The Mayors Who Made NYC

This city’s history can be told in myriad ways, whether through its splendid structures, incredible infrastructure, or titanic transportation. But in the end, what makes New York truly memorable throughout history has been its people.

Of the millions upon millions of citizens that have called NYC home, few have guided the course of the city’s progress like the elected leaders who take on the mantle of mayor. Being a local leader in a global metropolis means our mayors carry a great deal of influence, and throughout the years that influence has made for some memorable tenures. Here are just four of the most notable mayors in New York City’s history.

Thomas Willett (1665–1666, 1667–1668)

The first mayor of NYC was born in England, but made his name as a trader in the colonies while simultaneously taking part in administering the Plymouth Colony in Massachusetts. His fluency in Dutch led to his taking the odd job from Peter Stuyvesant, the last Dutch leader of the colony of New York (then called New Netherland). Stuyvesant would eventually sign his power over to the English in 1664 with Willett present, and New York City was born. Appointed by new Governor Richard Nicoll, Willett served as mayor of the newly christened city, and his bilingual status was an asset to the transition. When the Dutch briefly retook the city in 1673, Willet was persona non grata and fled back to Massachusetts, where he died the following year.

DeWitt Clinton (1803–1807, 1808–1810, 1811–1815)

The son of a Revolutionary War General, DeWitt Clinton’s contributions to New York and the nation were far less combative than those of his father. As mayor of NYC, Clinton was a crucial supporter of the humanities; establishing the New York Historical Society, the American Academy of the Fine Arts, and serving as a Regent of the State University of New York (SUNY).

Moving on after his mayoralty to become Governor of the state, he played a crucial role in the construction of the Erie Canal. This megaproject connected New York and the rest of the Eastern Seaboard to the Great Lakes, massively expanding the young country’s trade possibilities. His name lives on throughout the city–whether a high school in the Bronx, a park in Chelsea, or public housing in Harlem, DeWitt Clinton’s legacy will be emblazoned upon this city for generations to come.

William Havemeyer (1845–1846, 1848–1849, 1873–1874)

Son of a German immigrant, Havemeyer grew up in his father’s sugar business. By the time he turned 40, he sold his interest in the successful family store and set out to build a political career. He ingratiated himself with the famously corrupt Tammany Hall, but managed to maintain a measure of independence and fought against Tammany politicians later in his career. Havemeyer was strongly anti-slavery, a position that put him at odds with many in the political establishment of his day. For his third term, he defeated the Tammany-endorsed Abraham Lawrence and reorganized the city’s government much to the derision of entrenched powers. A crusader until the end, Havemeyer passed away while in office and was buried in the Bronx.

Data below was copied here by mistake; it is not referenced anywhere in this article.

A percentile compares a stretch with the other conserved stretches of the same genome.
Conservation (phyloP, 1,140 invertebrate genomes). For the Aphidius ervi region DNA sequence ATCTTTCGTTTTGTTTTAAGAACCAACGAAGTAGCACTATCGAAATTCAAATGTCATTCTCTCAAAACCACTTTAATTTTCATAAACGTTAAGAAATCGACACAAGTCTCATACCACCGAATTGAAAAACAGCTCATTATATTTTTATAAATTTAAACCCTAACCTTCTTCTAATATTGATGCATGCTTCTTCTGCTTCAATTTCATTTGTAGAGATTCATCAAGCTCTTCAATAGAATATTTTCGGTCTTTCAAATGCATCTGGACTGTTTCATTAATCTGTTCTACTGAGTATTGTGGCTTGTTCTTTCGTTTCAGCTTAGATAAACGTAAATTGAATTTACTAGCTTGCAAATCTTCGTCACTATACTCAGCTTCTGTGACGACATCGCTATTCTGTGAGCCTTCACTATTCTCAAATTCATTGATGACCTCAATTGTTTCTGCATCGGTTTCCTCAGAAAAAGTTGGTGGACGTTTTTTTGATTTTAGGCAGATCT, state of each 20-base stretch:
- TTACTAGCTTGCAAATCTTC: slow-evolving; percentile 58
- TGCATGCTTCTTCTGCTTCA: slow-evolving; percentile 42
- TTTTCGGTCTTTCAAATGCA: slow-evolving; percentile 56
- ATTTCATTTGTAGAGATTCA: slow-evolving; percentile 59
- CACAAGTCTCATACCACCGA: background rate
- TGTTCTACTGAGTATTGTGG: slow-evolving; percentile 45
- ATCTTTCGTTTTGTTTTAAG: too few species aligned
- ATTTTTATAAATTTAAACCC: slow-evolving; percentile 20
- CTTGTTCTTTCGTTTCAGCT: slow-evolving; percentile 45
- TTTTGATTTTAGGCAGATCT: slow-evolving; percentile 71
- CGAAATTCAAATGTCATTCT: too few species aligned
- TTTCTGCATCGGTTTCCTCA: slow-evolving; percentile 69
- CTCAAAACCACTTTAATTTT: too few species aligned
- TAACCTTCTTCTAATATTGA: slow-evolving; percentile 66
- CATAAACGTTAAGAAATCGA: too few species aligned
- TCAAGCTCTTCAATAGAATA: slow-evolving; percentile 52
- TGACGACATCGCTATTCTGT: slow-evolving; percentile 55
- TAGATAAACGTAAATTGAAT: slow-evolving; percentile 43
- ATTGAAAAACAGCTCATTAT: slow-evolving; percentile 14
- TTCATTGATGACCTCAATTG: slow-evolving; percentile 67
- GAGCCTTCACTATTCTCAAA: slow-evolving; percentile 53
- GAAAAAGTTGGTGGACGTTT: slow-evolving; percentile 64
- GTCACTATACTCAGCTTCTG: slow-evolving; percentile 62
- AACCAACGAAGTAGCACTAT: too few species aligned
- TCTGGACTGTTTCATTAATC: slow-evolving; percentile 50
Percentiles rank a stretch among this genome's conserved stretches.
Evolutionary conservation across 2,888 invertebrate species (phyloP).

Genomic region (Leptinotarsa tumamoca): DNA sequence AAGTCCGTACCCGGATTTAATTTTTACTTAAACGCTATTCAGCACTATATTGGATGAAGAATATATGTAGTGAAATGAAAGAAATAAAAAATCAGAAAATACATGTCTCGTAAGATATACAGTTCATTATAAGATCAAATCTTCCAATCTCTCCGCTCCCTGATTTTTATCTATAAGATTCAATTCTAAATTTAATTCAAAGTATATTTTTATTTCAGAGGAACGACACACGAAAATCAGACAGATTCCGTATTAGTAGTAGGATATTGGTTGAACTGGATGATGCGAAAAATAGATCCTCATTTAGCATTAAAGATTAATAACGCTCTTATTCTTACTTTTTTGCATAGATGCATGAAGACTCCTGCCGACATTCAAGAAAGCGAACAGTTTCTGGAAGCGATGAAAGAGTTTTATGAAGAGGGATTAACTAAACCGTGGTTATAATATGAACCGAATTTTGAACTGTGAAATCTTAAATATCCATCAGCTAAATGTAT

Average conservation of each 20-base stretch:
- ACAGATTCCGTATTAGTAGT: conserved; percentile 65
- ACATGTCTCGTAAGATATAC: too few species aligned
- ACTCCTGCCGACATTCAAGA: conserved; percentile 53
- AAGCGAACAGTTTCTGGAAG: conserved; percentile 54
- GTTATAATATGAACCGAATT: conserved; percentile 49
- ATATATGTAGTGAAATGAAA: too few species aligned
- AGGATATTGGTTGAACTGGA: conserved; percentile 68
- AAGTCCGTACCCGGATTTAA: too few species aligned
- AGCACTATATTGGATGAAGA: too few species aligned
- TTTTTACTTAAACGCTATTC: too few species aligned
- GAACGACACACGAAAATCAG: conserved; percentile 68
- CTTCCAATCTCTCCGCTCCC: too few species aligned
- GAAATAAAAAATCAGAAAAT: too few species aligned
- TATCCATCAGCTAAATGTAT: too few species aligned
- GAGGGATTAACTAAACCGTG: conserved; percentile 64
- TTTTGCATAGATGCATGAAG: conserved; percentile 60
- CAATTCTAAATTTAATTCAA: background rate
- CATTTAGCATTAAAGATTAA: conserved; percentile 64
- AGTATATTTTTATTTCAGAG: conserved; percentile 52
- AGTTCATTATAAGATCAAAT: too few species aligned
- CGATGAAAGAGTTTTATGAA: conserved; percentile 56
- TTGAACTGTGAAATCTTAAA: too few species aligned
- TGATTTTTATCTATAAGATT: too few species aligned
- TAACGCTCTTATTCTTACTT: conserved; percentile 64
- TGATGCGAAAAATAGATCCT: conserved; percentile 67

Fiorello LaGuardia (1934–1945)

Havemeyer famously clashed with the powerful Tammany group, but it wasn’t until the extremely popular and charismatic LaGuardia was elected many decades later that the old party machine was snuffed out for good. As mayor, Fiorello LaGuardia revitalized a suffering city in the midst of the Great Depression.

The son of Italian immigrants, he rallied voters in favor of pro-labor and immigration initiatives during his time as a U.S. Representative for his district in East Harlem. Deciding to run for mayor later on, he claimed the support of the immigrant populations Tammany had long leaned on for control. This popular backing came mostly thanks to his ambitious agenda: financially empowering individual citizens over the banks, expanded work relief for the unemployed, ending corruption and organized crime, and modernizing the city’s transportation and parks systems.

His unmatched charisma helped make these lofty goals realistic, and few mayors in history were as popular as he. Today, the airport that bears his name is a testament to his forward-thinking approach, along with the famed performing arts high school and several more parks and schools. In 1993, LaGuardia was “overwhelmingly” voted the greatest mayor in American history by a panel of historians and experts. In a city that won’t accept any less than the best, Fiorello LaGuardia may well stand for years as the finest municipal leader the nation has ever seen.

This article was originally published



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